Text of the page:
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What Does MLOps Mean?

Machine learning operations (MLOps) is an approach to managing the entire lifecycle of a machine learning model — including its training, tuning, everyday use in a production environment and retirement.


MLOps, which is sometimes referred to as DevOps for ML, seeks to improve communication and collaboration between the data scientists who develop machine learning models and the operations teams who oversee an ML model's use in production. It achieves this by automating as many repetitive tasks as possible and improving feedback loops.

An important goal of MLOps is to help stakeholders use artificial intelligence (AI) tools to solve business problems while also ensuring an ML model's output meets best practices for responsible and trustworthy AI.

Techopedia Explains MLOps

MLOps was developed with the knowledge that not all data scientists and ML engineers have experience with programming languages and IT operations. The continuous feedback loops that MLOps provides allows employees outside data science to focus solely on what they know best instead of having to stop and learn new skills.

An MLOps rollout requires five important components to be successful:

1. Pipelines
ML pipelines automate the workflow it takes to produce a machine learning model. A well-designed pipeline supports two-way flows for data collection, data cleaning, data transformation, feature extraction and model validation.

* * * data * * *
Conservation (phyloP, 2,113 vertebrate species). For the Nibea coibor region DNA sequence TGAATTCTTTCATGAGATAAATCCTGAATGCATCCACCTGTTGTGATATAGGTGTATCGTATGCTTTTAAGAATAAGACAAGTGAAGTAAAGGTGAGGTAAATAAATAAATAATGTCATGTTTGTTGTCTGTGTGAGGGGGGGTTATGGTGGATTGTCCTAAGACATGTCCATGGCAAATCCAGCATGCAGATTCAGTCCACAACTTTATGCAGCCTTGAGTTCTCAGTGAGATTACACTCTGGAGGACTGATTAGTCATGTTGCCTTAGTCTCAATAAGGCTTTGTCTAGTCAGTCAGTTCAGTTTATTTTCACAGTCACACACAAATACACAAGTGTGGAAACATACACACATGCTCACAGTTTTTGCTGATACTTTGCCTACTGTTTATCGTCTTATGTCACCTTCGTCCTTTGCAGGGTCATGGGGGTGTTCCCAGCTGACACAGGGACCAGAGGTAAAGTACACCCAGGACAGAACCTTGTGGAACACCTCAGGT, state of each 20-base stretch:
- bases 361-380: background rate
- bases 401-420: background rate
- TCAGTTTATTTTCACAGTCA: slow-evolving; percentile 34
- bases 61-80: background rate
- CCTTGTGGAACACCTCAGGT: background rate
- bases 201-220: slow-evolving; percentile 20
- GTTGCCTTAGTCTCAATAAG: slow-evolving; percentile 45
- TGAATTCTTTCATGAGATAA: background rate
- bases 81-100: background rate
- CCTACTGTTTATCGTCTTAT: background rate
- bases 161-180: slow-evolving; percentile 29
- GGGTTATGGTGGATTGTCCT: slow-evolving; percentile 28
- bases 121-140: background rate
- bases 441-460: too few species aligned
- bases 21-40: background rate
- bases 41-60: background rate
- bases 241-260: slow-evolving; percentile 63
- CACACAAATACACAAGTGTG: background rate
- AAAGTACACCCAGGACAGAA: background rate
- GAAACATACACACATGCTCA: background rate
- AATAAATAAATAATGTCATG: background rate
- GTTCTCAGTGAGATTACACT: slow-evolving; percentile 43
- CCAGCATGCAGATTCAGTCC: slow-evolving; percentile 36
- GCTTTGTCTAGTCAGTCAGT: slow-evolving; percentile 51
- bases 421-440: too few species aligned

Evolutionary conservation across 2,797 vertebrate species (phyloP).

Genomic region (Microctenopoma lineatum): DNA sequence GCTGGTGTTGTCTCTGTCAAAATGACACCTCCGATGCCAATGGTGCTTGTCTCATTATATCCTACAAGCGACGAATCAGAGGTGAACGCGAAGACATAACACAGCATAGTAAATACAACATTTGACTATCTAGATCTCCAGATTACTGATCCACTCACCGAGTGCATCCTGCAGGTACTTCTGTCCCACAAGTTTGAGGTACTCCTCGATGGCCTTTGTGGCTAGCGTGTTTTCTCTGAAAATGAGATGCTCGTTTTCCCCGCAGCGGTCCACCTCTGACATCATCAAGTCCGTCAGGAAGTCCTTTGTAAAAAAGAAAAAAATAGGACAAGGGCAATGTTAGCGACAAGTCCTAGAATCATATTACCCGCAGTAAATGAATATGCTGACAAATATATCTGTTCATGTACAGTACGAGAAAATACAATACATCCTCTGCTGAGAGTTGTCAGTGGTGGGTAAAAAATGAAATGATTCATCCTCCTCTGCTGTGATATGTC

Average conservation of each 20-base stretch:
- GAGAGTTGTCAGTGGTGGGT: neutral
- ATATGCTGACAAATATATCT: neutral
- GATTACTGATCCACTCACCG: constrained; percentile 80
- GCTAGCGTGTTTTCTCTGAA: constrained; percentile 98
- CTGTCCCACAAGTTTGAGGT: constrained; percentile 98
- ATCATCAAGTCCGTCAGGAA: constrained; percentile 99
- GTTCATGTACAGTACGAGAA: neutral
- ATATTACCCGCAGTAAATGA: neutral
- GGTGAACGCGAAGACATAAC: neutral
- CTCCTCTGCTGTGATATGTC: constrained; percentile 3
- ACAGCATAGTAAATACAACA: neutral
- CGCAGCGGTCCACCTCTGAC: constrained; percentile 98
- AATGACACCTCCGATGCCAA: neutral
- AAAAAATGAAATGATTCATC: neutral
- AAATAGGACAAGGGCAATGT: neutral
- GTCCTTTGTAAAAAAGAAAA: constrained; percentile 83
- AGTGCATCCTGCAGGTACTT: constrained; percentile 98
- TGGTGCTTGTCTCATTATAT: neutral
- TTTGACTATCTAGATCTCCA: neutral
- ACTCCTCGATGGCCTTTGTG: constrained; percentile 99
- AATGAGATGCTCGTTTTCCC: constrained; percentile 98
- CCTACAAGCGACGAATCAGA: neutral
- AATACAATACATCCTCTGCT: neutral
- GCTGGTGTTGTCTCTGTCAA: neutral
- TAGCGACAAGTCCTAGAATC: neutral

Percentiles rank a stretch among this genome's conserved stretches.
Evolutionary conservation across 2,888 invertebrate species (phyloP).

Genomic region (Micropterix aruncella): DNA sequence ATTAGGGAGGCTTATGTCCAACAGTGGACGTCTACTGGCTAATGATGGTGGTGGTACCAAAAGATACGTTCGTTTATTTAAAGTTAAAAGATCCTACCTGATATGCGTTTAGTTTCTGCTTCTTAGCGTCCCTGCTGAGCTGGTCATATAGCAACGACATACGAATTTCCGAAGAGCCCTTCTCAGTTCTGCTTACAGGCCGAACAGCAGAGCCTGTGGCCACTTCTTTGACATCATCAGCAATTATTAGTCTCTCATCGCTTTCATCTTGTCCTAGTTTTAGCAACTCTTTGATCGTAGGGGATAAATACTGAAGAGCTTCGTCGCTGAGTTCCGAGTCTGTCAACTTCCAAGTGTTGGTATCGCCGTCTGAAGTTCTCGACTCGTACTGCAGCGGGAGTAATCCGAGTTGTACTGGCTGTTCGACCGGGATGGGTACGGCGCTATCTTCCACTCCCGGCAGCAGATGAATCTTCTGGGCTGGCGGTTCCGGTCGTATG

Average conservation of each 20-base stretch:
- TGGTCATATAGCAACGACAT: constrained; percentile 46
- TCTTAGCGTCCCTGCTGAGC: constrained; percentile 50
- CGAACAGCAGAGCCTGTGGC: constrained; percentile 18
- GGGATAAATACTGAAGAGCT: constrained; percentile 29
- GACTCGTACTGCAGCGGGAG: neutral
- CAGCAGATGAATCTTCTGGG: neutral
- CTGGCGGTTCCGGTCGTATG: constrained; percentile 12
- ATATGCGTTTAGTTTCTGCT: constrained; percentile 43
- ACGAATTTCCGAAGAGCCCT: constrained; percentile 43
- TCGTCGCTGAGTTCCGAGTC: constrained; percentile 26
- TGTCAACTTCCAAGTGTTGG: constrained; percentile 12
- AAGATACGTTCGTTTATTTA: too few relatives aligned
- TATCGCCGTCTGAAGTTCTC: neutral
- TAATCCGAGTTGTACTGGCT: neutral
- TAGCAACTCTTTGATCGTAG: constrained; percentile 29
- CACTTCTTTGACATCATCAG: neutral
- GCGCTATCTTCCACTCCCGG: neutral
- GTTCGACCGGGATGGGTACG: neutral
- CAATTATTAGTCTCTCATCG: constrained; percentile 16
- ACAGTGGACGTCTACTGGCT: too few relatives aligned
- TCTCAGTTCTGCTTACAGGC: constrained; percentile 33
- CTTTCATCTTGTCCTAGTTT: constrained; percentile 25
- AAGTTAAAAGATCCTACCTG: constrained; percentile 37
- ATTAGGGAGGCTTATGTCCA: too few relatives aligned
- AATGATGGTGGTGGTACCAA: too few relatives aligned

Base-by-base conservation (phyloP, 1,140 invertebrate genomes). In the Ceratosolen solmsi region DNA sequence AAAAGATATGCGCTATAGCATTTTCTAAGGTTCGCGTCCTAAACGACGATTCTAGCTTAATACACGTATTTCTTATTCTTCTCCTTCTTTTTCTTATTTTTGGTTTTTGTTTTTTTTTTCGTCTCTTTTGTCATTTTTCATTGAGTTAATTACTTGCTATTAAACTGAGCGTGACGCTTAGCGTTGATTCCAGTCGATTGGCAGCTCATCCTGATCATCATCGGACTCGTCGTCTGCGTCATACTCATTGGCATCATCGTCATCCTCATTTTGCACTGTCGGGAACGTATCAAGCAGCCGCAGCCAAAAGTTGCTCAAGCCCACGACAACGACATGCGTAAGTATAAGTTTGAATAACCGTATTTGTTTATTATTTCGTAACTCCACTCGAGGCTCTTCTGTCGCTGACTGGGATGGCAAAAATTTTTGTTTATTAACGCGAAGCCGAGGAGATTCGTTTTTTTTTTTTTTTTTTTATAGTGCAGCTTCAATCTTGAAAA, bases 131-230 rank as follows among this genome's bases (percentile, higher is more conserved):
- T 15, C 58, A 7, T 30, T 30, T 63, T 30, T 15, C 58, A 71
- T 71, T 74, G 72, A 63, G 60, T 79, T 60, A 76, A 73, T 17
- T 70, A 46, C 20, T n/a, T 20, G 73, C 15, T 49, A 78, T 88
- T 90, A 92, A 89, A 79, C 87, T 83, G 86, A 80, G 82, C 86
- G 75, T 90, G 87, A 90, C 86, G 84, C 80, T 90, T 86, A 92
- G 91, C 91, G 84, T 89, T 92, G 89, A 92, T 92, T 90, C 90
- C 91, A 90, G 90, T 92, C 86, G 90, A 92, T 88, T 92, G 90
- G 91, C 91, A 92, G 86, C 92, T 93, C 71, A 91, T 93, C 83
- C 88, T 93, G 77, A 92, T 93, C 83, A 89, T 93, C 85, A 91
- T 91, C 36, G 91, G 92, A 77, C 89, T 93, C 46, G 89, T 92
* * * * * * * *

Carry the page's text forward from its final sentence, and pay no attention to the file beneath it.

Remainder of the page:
2. Monitoring
Machine learning uses iterative mathematical functions instead of programmed instructions, so it's not unusual for an ML model’s performance to decline over time as new data is introduced. This phenomenon, which is known as model drift, requires continuous monitoring to ensure model outputs remain within acceptable limits.

3. Collaboration
Successful ML deployments require a variety of technical skills as well as a work environment that values inter-departmental collaboration. Feedback loops can help bridge the cultural and technical gaps between the data scientists who create machine learning models and the operations teams who manage them in production.

4. Versioning
In addition to versioning code releases, other elements that need to be tracked include training data and meta-information that describes specific ML models.